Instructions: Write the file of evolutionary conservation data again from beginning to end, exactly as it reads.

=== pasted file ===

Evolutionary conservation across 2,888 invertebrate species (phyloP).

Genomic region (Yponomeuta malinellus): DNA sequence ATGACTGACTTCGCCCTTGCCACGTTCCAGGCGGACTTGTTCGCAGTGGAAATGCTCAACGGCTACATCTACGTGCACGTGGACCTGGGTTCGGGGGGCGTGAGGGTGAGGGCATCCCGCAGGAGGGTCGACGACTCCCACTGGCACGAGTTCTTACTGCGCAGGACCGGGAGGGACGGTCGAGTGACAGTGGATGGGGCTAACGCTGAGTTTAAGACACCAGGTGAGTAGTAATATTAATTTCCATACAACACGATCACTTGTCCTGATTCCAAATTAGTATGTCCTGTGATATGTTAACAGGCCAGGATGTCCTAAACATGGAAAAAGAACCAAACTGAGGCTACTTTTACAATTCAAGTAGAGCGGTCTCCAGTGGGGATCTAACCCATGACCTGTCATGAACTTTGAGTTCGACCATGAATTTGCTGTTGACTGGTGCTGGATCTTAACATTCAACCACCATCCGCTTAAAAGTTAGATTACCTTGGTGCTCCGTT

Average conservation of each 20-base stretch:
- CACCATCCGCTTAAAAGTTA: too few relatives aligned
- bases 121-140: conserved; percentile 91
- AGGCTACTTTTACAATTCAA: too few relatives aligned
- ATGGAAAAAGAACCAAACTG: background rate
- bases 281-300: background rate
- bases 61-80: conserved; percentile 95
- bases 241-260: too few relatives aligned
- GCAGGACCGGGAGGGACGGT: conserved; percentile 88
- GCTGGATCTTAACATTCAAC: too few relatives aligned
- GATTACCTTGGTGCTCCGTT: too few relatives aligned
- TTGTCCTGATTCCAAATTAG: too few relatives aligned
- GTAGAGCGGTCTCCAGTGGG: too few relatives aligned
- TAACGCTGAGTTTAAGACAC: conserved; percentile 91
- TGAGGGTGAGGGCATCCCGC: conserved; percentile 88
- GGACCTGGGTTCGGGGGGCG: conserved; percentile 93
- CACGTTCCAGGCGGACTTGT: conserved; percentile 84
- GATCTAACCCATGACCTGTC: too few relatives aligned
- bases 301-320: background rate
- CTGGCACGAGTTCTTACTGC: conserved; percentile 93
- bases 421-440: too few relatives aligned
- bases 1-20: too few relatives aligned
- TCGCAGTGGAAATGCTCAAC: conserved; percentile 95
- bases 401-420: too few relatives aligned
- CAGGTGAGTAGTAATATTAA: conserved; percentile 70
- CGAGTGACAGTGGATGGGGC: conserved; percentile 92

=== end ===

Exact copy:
Evolutionary conservation across 2,888 invertebrate species (phyloP).

Genomic region (Yponomeuta malinellus): DNA sequence ATGACTGACTTCGCCCTTGCCACGTTCCAGGCGGACTTGTTCGCAGTGGAAATGCTCAACGGCTACATCTACGTGCACGTGGACCTGGGTTCGGGGGGCGTGAGGGTGAGGGCATCCCGCAGGAGGGTCGACGACTCCCACTGGCACGAGTTCTTACTGCGCAGGACCGGGAGGGACGGTCGAGTGACAGTGGATGGGGCTAACGCTGAGTTTAAGACACCAGGTGAGTAGTAATATTAATTTCCATACAACACGATCACTTGTCCTGATTCCAAATTAGTATGTCCTGTGATATGTTAACAGGCCAGGATGTCCTAAACATGGAAAAAGAACCAAACTGAGGCTACTTTTACAATTCAAGTAGAGCGGTCTCCAGTGGGGATCTAACCCATGACCTGTCATGAACTTTGAGTTCGACCATGAATTTGCTGTTGACTGGTGCTGGATCTTAACATTCAACCACCATCCGCTTAAAAGTTAGATTACCTTGGTGCTCCGTT

Average conservation of each 20-base stretch:
- CACCATCCGCTTAAAAGTTA: too few relatives aligned
- bases 121-140: conserved; percentile 91
- AGGCTACTTTTACAATTCAA: too few relatives aligned
- ATGGAAAAAGAACCAAACTG: background rate
- bases 281-300: background rate
- bases 61-80: conserved; percentile 95
- bases 241-260: too few relatives aligned
- GCAGGACCGGGAGGGACGGT: conserved; percentile 88
- GCTGGATCTTAACATTCAAC: too few relatives aligned
- GATTACCTTGGTGCTCCGTT: too few relatives aligned
- TTGTCCTGATTCCAAATTAG: too few relatives aligned
- GTAGAGCGGTCTCCAGTGGG: too few relatives aligned
- TAACGCTGAGTTTAAGACAC: conserved; percentile 91
- TGAGGGTGAGGGCATCCCGC: conserved; percentile 88
- GGACCTGGGTTCGGGGGGCG: conserved; percentile 93
- CACGTTCCAGGCGGACTTGT: conserved; percentile 84
- GATCTAACCCATGACCTGTC: too few relatives aligned
- bases 301-320: background rate
- CTGGCACGAGTTCTTACTGC: conserved; percentile 93
- bases 421-440: too few relatives aligned
- bases 1-20: too few relatives aligned
- TCGCAGTGGAAATGCTCAAC: conserved; percentile 95
- bases 401-420: too few relatives aligned
- CAGGTGAGTAGTAATATTAA: conserved; percentile 70
- CGAGTGACAGTGGATGGGGC: conserved; percentile 92